ADHD Rates Rising, Particularly Among Girls

A new study found sharp jumps in rates among surprising subgroups of children.
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Attention deficit hyperactivity disorder (ADHD) is the most commonly diagnosed mental disorder among children in the United States -- and a new analysis suggests that diagnoses are on the rise.

Between 2003 and 2011, the prevalence of ADHD diagnoses jumped by 43 percent among children between the ages of 10 and 14 and by 52 percent among 15- to 17-year-olds, according to parents who responded to a national survey conducted by the Centers for Disease Control and Prevention.

Although the overall rates remained highest among white children, the new analysis of the survey data, published in The Journal of Clinical Psychiatry on Tuesday, revealed that a growing number of Hispanic and black children are being diagnosed with the disorder.

And while ADHD has long been perceived as a boys' condition, researchers noted a surprising jump in diagnoses among girls, which increased by 55 percent during the study period.

The question of why, however, is one researchers say they do not have an answer for.

"This is speculative, but what [we are learning] is that the symptoms of females with ADHD may not be the same, so they may have been overlooked," Sean Cleary, an associate professor of epidemiology and biostatistics at Milken Institute School of Public Health at the George Washington University and one of the authors on the study, told The Huffington Post. "They may be more withdrawn, more internalizing."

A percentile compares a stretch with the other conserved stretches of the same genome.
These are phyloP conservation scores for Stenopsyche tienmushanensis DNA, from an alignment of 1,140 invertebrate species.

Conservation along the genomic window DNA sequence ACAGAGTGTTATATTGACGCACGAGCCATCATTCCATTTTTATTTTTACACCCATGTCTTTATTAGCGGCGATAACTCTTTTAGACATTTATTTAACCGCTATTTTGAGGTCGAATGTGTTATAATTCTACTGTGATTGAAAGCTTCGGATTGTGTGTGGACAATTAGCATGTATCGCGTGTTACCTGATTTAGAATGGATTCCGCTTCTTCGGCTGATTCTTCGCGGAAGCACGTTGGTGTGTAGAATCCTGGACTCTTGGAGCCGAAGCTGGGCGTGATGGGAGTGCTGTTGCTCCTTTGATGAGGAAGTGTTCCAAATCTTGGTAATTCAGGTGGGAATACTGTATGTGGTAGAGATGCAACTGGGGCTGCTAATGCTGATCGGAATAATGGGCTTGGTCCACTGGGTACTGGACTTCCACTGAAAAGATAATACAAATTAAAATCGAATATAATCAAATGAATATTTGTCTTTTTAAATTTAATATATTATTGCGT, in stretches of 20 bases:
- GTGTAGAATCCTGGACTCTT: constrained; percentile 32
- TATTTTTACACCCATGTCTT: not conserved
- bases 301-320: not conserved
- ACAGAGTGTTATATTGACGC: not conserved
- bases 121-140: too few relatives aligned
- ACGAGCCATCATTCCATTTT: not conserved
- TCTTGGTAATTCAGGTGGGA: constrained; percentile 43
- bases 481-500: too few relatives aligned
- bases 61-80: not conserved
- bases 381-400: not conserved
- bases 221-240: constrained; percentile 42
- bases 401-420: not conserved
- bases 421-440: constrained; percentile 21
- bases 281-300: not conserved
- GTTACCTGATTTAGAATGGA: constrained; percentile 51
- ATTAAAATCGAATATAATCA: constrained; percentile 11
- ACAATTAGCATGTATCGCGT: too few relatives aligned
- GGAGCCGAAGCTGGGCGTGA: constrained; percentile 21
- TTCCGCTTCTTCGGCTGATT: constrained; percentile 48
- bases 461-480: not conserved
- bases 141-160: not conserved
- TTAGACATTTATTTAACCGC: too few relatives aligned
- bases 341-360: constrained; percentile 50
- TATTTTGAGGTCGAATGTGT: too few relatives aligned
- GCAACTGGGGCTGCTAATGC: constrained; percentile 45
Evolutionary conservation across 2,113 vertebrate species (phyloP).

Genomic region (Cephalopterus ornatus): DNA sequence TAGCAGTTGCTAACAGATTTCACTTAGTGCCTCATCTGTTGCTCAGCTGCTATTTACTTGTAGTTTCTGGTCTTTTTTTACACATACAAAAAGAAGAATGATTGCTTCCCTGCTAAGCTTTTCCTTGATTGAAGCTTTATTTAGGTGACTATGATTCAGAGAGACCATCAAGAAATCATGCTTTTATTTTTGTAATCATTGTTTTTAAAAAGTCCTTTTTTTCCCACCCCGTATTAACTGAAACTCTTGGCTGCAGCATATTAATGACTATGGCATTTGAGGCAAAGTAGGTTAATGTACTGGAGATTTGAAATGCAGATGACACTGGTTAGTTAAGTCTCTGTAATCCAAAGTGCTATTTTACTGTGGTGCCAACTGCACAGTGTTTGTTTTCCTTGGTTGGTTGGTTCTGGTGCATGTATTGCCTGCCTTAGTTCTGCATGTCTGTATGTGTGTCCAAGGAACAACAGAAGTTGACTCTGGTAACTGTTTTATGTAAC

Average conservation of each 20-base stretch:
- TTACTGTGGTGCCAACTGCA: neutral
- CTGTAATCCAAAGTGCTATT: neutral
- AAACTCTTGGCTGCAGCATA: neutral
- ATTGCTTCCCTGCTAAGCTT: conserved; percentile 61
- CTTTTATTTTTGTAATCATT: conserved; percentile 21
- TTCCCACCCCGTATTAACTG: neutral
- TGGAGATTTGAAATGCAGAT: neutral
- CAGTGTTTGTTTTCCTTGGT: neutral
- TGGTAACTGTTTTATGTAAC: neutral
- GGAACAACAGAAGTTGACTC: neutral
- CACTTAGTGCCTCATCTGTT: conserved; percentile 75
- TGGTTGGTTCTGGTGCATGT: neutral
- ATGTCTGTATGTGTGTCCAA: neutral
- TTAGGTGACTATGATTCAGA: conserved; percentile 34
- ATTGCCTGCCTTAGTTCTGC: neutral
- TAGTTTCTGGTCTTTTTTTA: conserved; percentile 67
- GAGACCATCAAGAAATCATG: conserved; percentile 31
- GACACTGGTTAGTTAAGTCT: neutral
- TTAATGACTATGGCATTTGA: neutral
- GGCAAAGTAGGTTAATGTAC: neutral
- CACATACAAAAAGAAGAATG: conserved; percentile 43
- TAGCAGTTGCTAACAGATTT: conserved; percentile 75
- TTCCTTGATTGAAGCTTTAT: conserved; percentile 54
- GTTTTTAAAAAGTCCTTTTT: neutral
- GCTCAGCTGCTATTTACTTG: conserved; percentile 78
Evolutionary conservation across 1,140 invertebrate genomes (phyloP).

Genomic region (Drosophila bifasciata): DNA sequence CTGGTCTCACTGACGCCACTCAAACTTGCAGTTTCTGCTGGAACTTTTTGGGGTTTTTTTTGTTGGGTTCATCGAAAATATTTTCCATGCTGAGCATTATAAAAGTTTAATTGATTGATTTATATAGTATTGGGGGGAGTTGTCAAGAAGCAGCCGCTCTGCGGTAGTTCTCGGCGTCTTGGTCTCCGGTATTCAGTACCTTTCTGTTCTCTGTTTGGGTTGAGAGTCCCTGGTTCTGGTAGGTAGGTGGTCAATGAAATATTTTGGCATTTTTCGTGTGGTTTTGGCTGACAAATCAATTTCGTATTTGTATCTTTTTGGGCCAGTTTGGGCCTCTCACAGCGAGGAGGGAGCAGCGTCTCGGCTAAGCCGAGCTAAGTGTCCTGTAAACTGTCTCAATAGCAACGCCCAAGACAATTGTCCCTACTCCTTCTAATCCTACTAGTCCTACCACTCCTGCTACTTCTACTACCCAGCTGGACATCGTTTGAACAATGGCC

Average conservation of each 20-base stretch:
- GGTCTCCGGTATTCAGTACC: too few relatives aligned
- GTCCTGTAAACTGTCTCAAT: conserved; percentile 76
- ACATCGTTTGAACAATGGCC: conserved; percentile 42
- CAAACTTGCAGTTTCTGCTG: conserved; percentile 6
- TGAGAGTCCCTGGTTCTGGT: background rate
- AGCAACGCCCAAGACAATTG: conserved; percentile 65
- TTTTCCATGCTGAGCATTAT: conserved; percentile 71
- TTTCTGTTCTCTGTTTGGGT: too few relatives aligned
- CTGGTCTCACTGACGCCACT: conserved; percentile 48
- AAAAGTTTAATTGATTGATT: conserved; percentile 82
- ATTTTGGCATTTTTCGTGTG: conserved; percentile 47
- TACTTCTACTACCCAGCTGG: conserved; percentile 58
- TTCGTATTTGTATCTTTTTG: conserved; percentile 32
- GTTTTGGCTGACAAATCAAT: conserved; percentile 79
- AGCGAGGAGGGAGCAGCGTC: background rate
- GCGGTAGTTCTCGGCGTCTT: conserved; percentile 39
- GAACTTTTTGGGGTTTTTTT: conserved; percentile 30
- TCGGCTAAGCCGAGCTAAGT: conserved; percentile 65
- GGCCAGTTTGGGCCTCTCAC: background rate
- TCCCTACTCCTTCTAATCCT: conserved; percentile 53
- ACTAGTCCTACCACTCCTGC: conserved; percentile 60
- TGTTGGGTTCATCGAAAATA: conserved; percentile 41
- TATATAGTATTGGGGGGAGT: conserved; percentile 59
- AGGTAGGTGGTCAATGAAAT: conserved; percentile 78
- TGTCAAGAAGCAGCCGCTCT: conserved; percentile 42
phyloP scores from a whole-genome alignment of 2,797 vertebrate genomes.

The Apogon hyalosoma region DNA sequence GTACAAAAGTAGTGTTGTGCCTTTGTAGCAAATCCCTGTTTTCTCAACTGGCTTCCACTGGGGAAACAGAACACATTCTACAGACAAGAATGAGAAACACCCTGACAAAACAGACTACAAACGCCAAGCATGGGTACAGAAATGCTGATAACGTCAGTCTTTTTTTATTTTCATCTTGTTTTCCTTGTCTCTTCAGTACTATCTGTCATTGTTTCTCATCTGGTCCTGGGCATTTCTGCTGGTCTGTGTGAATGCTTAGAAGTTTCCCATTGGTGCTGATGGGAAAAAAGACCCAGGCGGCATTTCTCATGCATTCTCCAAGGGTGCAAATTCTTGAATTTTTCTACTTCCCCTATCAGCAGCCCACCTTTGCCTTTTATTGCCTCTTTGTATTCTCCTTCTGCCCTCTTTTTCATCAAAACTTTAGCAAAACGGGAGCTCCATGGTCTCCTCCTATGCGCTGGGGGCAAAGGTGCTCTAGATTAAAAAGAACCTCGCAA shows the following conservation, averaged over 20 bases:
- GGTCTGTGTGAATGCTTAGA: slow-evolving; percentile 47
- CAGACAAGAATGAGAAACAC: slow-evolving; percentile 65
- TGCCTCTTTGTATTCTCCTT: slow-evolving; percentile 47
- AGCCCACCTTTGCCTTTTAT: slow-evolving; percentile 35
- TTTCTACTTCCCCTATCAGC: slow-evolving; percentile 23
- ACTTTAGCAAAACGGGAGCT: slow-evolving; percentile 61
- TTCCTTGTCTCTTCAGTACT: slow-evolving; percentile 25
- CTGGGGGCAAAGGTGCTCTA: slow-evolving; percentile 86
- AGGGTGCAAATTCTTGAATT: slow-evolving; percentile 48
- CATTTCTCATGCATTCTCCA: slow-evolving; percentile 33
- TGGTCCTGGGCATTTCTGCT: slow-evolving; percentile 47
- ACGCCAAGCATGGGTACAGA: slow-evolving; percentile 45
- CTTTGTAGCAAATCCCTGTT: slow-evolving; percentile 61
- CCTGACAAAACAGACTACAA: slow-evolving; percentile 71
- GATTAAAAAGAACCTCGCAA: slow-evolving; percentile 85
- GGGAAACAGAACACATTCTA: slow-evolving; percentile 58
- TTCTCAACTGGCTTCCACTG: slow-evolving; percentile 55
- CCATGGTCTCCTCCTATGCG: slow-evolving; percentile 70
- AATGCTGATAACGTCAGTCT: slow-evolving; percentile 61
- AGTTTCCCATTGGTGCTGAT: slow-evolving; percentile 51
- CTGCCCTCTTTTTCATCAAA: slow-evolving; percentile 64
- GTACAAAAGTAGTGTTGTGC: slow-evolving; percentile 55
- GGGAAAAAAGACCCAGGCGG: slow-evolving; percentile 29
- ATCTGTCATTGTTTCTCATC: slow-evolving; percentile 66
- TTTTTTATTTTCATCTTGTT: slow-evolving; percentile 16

Even girls who display "classic" symptoms of ADHD, such as restlessness and impulsivity, may have been missed in the past simply because many parents, teachers and doctors have operated under the misapprehension that ADHD rarely affects girls.

In general, Cleary said it is not yet clear whether the increasing rates are evidence of doctors doing a better job truly capturing how many children have the disorder; if the disorder is being over-diagnosed; or if something else is at play. Many experts have been critical of how readily ADHD diagnoses are handed out, and how quick some healthcare providers are to prescribe medications. For example, one CDC investigation found that thousands of toddlers are being medicated for ADHD with drugs like Ritalin and Adderall, despite the fact that the American Academy of Pediatrics does not even talk about diagnosing children under age 3.

But as researchers continue to probe possible factors driving the apparent increase, a key takeaway from the new study, Cleary said, is that caregivers and clinicians should zero in on potential symptoms among previously overlooked populations, including girls.

"If symptoms are being missed because of problems with accessing care, or because they're just not being recognized," he said, "that's important."

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